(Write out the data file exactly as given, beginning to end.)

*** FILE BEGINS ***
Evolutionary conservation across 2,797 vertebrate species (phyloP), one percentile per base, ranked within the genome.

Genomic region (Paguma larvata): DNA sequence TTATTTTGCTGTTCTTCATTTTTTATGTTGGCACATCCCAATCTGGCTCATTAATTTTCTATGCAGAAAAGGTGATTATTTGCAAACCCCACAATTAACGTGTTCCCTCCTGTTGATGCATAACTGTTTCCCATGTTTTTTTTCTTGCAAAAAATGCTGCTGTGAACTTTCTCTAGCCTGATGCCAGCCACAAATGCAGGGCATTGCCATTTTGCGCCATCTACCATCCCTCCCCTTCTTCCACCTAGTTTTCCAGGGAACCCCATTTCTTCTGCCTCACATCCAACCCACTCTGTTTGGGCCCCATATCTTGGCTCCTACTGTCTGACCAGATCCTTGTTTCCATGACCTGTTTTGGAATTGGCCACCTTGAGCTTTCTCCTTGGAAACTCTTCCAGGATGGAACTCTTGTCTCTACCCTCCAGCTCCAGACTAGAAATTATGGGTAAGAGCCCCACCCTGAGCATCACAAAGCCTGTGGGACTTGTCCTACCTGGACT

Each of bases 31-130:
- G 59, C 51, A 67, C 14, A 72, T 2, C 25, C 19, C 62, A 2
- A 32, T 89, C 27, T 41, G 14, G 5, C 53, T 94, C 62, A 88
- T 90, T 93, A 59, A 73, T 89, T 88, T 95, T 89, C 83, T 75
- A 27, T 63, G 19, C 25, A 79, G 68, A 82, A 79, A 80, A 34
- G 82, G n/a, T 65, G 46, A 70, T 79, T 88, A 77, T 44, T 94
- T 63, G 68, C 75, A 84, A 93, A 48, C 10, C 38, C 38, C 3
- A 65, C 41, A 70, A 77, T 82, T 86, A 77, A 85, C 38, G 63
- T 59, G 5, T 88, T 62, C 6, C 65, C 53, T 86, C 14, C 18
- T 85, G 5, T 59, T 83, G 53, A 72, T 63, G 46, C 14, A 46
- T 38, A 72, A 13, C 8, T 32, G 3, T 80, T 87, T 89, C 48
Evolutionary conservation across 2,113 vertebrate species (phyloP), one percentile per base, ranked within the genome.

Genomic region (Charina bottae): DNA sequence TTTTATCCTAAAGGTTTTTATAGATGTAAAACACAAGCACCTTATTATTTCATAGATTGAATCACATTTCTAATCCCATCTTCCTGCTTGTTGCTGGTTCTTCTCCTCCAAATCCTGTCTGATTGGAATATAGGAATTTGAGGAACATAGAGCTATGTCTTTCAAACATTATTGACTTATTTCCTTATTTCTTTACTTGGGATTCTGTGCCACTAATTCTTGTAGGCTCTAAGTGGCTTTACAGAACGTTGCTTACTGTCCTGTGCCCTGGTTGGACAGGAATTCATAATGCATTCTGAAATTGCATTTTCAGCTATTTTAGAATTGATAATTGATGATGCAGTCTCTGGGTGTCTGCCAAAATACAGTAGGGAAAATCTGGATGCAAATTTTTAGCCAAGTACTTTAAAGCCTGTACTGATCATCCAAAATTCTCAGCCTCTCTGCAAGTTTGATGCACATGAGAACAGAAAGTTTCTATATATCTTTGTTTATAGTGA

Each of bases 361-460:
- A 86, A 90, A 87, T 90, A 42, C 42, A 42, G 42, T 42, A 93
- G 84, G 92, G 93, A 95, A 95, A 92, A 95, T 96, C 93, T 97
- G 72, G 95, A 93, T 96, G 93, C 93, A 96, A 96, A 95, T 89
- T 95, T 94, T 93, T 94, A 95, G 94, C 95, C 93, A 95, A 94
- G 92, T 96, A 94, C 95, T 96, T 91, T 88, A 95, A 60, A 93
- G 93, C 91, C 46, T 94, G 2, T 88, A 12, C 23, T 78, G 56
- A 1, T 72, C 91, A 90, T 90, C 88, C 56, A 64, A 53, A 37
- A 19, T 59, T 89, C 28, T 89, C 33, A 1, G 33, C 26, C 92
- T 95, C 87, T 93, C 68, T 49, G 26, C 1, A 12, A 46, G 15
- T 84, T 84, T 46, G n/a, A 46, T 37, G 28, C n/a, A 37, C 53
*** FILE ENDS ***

Evolutionary conservation across 2,797 vertebrate species (phyloP), one percentile per base, ranked within the genome.

Genomic region (Paguma larvata): DNA sequence TTATTTTGCTGTTCTTCATTTTTTATGTTGGCACATCCCAATCTGGCTCATTAATTTTCTATGCAGAAAAGGTGATTATTTGCAAACCCCACAATTAACGTGTTCCCTCCTGTTGATGCATAACTGTTTCCCATGTTTTTTTTCTTGCAAAAAATGCTGCTGTGAACTTTCTCTAGCCTGATGCCAGCCACAAATGCAGGGCATTGCCATTTTGCGCCATCTACCATCCCTCCCCTTCTTCCACCTAGTTTTCCAGGGAACCCCATTTCTTCTGCCTCACATCCAACCCACTCTGTTTGGGCCCCATATCTTGGCTCCTACTGTCTGACCAGATCCTTGTTTCCATGACCTGTTTTGGAATTGGCCACCTTGAGCTTTCTCCTTGGAAACTCTTCCAGGATGGAACTCTTGTCTCTACCCTCCAGCTCCAGACTAGAAATTATGGGTAAGAGCCCCACCCTGAGCATCACAAAGCCTGTGGGACTTGTCCTACCTGGACT

Each of bases 31-130:
- G 59, C 51, A 67, C 14, A 72, T 2, C 25, C 19, C 62, A 2
- A 32, T 89, C 27, T 41, G 14, G 5, C 53, T 94, C 62, A 88
- T 90, T 93, A 59, A 73, T 89, T 88, T 95, T 89, C 83, T 75
- A 27, T 63, G 19, C 25, A 79, G 68, A 82, A 79, A 80, A 34
- G 82, G n/a, T 65, G 46, A 70, T 79, T 88, A 77, T 44, T 94
- T 63, G 68, C 75, A 84, A 93, A 48, C 10, C 38, C 38, C 3
- A 65, C 41, A 70, A 77, T 82, T 86, A 77, A 85, C 38, G 63
- T 59, G 5, T 88, T 62, C 6, C 65, C 53, T 86, C 14, C 18
- T 85, G 5, T 59, T 83, G 53, A 72, T 63, G 46, C 14, A 46
- T 38, A 72, A 13, C 8, T 32, G 3, T 80, T 87, T 89, C 48
Evolutionary conservation across 2,113 vertebrate species (phyloP), one percentile per base, ranked within the genome.

Genomic region (Charina bottae): DNA sequence TTTTATCCTAAAGGTTTTTATAGATGTAAAACACAAGCACCTTATTATTTCATAGATTGAATCACATTTCTAATCCCATCTTCCTGCTTGTTGCTGGTTCTTCTCCTCCAAATCCTGTCTGATTGGAATATAGGAATTTGAGGAACATAGAGCTATGTCTTTCAAACATTATTGACTTATTTCCTTATTTCTTTACTTGGGATTCTGTGCCACTAATTCTTGTAGGCTCTAAGTGGCTTTACAGAACGTTGCTTACTGTCCTGTGCCCTGGTTGGACAGGAATTCATAATGCATTCTGAAATTGCATTTTCAGCTATTTTAGAATTGATAATTGATGATGCAGTCTCTGGGTGTCTGCCAAAATACAGTAGGGAAAATCTGGATGCAAATTTTTAGCCAAGTACTTTAAAGCCTGTACTGATCATCCAAAATTCTCAGCCTCTCTGCAAGTTTGATGCACATGAGAACAGAAAGTTTCTATATATCTTTGTTTATAGTGA

Each of bases 361-460:
- A 86, A 90, A 87, T 90, A 42, C 42, A 42, G 42, T 42, A 93
- G 84, G 92, G 93, A 95, A 95, A 92, A 95, T 96, C 93, T 97
- G 72, G 95, A 93, T 96, G 93, C 93, A 96, A 96, A 95, T 89
- T 95, T 94, T 93, T 94, A 95, G 94, C 95, C 93, A 95, A 94
- G 92, T 96, A 94, C 95, T 96, T 91, T 88, A 95, A 60, A 93
- G 93, C 91, C 46, T 94, G 2, T 88, A 12, C 23, T 78, G 56
- A 1, T 72, C 91, A 90, T 90, C 88, C 56, A 64, A 53, A 37
- A 19, T 59, T 89, C 28, T 89, C 33, A 1, G 33, C 26, C 92
- T 95, C 87, T 93, C 68, T 49, G 26, C 1, A 12, A 46, G 15
- T 84, T 84, T 46, G n/a, A 46, T 37, G 28, C n/a, A 37, C 53